British Land saved £45,000 in the first year and expects to achieve payback in 18-24 months.
Back in 2009, British Land’s trialled an AMR metering system at its Head Office, York House, which is situated in London’s West End. The building offers over 8,400m2of office space, of which British Land occupy 3,700m2. An important aspect of the project was to learn from the experience and assess the potential for a wider roll-out across its property portfolio.
Challenges & Actions
The main aims of the AMR metering solution were to achieve more accurate utility billing and occupier on-selling, as well as improving energy management to help reduce CO2 emissions from the building.
As a result, British Land developed a metering strategy which included the replacement of the main utility electricity meters and installation of an additional 6 sub-meters, including the re-commissioning and connection of approximately 50 sub-meters pre-existing sub-meters to an AMR systems.
The sub-metering comprised:
- Sub-metering of each occupier’s demise. This measures the total amount of lighting and small power to each occupier’s demise
- Sub-metering of common services: heating, ventilation and air-conditioning
- Sub-metering of common parts: lighting and small power.
- In addition the system received gas and water data through pulse pick-ups.
The meters transmitted data at 15 minute intervals via a hard wired communication line direct to a central server communication network in York House. The data is then transmitted from the server to their external service provider, EP&T via ADSL every four hours.
The external service provider undertakes off-site data analysis to identify any issues/anomalies in the patterns of energy consumption, and to indicate potential energy and cost savings which can be made through appropriate energyef ciency measures which are then reported to the on-sitebuilding engineering team. With a detailed knowledge of what equipment or BMS setting each sub-meter is measuring it is often possible for the service provider to indicate to British Land engineers which piece of equipment or BMS setting is causing a problem.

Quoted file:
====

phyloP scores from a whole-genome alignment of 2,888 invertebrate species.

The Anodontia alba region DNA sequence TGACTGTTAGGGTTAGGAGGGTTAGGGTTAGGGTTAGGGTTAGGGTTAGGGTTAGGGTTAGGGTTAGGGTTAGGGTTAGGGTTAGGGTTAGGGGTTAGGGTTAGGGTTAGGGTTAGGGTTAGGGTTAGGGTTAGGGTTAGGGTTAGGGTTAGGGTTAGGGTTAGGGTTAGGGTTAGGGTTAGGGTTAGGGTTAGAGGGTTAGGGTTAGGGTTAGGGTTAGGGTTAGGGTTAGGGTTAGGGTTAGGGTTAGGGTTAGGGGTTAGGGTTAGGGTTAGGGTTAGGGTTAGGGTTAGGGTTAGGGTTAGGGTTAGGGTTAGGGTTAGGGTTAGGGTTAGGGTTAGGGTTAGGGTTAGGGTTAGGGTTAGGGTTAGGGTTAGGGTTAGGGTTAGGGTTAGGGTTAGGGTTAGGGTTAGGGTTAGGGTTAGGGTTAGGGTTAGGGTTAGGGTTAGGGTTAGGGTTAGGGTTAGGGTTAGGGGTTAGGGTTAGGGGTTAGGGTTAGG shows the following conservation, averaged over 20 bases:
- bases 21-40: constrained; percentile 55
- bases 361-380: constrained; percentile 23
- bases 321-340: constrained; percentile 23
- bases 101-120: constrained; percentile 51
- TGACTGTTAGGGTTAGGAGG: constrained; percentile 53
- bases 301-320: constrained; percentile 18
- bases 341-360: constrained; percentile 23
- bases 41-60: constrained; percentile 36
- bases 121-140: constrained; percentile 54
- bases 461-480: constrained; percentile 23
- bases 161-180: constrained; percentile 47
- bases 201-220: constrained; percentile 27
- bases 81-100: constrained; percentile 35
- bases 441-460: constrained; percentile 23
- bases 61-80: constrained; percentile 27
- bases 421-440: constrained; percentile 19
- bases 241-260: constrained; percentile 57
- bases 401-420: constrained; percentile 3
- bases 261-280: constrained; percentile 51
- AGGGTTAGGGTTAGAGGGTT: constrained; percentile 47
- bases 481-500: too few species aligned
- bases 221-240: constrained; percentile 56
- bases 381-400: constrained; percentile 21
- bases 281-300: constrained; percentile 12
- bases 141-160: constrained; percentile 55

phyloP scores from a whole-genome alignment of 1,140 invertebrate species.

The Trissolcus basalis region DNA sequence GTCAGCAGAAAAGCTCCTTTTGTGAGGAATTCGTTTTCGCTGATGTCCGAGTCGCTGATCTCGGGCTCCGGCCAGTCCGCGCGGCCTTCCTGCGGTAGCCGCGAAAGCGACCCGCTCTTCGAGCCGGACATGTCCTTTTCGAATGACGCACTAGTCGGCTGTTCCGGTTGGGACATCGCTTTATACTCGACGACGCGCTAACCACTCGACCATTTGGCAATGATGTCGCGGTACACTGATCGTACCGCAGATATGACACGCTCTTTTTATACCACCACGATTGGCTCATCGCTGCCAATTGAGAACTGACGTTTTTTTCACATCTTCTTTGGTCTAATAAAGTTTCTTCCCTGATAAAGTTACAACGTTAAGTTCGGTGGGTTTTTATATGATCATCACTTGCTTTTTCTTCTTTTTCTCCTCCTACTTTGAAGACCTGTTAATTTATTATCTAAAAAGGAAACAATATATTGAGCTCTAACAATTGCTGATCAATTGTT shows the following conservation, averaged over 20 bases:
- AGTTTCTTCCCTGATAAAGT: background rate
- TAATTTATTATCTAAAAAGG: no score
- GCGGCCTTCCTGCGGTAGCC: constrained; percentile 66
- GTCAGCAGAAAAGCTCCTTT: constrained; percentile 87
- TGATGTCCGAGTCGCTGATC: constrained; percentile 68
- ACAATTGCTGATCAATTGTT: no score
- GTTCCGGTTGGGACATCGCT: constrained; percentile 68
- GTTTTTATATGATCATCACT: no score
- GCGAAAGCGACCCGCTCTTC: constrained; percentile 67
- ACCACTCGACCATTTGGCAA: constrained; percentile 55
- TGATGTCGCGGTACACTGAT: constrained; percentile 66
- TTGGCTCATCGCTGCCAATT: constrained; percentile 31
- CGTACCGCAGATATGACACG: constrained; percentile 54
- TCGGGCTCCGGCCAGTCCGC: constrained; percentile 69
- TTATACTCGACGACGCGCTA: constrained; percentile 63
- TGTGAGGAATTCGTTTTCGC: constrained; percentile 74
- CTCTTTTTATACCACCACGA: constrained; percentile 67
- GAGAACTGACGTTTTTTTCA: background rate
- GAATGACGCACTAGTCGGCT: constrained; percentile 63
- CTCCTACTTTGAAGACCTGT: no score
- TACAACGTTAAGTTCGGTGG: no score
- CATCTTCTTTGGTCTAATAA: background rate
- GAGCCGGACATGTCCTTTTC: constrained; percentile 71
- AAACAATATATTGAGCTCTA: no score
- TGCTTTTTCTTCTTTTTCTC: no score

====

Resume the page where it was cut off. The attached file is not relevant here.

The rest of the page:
Each month British Land receives reportwhich highlights the nancial impact of actions completed, aswell as providing an on-going record of outstanding actions. The offsite team also have a short teleconference each month with the site team to discuss the report and have technical discussion to consider solutions to more complex problems.
Critically, the service provider guarantees a minimum amount of cost savings in common parts and central heating and cooling plant. The service provider’s ‘top-up’ guarantee is applied to York House as well as a number of other British Land buildings which relies on the offsite monitoring team finding enough operation savings through the process described over a 3-5 year period to ensure that the building’s consumption in these areas is reduced by approx 10%-12.5% against a baseline year set before the service was introduced.
The service provider also supplies a statement for each occupier’s energy bill which the managing agent then uses to produce an invoice for each occupier.
Lessons & Results
A significant benefit of the metering system is how it has helped British Land engage with their occupiers. British Land uses metering data to individually review with each occupier their contribution to the overall energy use in the building, and to discuss how to make savings. Metering data is then also used to demonstrate improvements and savings over time. The AMR software is web-based and can be accessed by occupiers and owner alike on a shared license to provide real transparency and data sharing between the two.
Overall, British Land has invested approximately £65,000 in installing the metering system, and there is an on-going cost of approximately £12,000 per year for maintenance of the metering and off-site analysis and reporting.
This has helped optimise the heating and cooling system (including prompt identification of a broken sensor that had been causing constant gas use for heating and re-programming of the Building Management System to introduce economy cycles and new deadband set points for cooling).
As a result, BritishLand saved £45,000 in the first year and expects to achieve payback in 18-24 months.